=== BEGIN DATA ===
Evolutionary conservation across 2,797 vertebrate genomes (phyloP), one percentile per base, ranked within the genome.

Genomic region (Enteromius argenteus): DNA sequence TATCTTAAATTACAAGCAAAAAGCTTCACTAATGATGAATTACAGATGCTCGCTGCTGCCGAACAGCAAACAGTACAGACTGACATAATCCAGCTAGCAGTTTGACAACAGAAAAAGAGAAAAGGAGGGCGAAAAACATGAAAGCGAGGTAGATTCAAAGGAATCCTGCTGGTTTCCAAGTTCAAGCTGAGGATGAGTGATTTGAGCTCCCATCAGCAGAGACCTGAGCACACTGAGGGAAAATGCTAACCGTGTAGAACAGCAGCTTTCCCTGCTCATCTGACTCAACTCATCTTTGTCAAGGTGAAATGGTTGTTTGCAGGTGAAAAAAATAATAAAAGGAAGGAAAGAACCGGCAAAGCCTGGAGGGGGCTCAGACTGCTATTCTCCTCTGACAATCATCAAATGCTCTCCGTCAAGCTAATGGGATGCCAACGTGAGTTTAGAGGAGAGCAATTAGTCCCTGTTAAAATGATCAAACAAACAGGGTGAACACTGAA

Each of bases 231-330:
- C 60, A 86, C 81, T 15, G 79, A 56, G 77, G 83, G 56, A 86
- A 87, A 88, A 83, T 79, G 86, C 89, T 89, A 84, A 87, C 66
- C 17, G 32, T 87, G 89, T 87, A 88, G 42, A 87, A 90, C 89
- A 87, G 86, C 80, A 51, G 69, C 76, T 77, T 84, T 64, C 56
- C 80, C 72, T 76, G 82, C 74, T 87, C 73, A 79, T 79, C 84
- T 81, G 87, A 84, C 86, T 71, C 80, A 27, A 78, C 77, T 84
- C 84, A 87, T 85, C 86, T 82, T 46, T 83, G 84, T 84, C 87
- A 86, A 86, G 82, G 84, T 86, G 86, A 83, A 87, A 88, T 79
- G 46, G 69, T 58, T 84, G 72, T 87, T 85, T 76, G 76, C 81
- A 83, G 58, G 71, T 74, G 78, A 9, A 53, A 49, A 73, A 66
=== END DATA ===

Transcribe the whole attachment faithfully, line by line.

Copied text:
Evolutionary conservation across 2,797 vertebrate genomes (phyloP), one percentile per base, ranked within the genome.

Genomic region (Enteromius argenteus): DNA sequence TATCTTAAATTACAAGCAAAAAGCTTCACTAATGATGAATTACAGATGCTCGCTGCTGCCGAACAGCAAACAGTACAGACTGACATAATCCAGCTAGCAGTTTGACAACAGAAAAAGAGAAAAGGAGGGCGAAAAACATGAAAGCGAGGTAGATTCAAAGGAATCCTGCTGGTTTCCAAGTTCAAGCTGAGGATGAGTGATTTGAGCTCCCATCAGCAGAGACCTGAGCACACTGAGGGAAAATGCTAACCGTGTAGAACAGCAGCTTTCCCTGCTCATCTGACTCAACTCATCTTTGTCAAGGTGAAATGGTTGTTTGCAGGTGAAAAAAATAATAAAAGGAAGGAAAGAACCGGCAAAGCCTGGAGGGGGCTCAGACTGCTATTCTCCTCTGACAATCATCAAATGCTCTCCGTCAAGCTAATGGGATGCCAACGTGAGTTTAGAGGAGAGCAATTAGTCCCTGTTAAAATGATCAAACAAACAGGGTGAACACTGAA

Each of bases 231-330:
- C 60, A 86, C 81, T 15, G 79, A 56, G 77, G 83, G 56, A 86
- A 87, A 88, A 83, T 79, G 86, C 89, T 89, A 84, A 87, C 66
- C 17, G 32, T 87, G 89, T 87, A 88, G 42, A 87, A 90, C 89
- A 87, G 86, C 80, A 51, G 69, C 76, T 77, T 84, T 64, C 56
- C 80, C 72, T 76, G 82, C 74, T 87, C 73, A 79, T 79, C 84
- T 81, G 87, A 84, C 86, T 71, C 80, A 27, A 78, C 77, T 84
- C 84, A 87, T 85, C 86, T 82, T 46, T 83, G 84, T 84, C 87
- A 86, A 86, G 82, G 84, T 86, G 86, A 83, A 87, A 88, T 79
- G 46, G 69, T 58, T 84, G 72, T 87, T 85, T 76, G 76, C 81
- A 83, G 58, G 71, T 74, G 78, A 9, A 53, A 49, A 73, A 66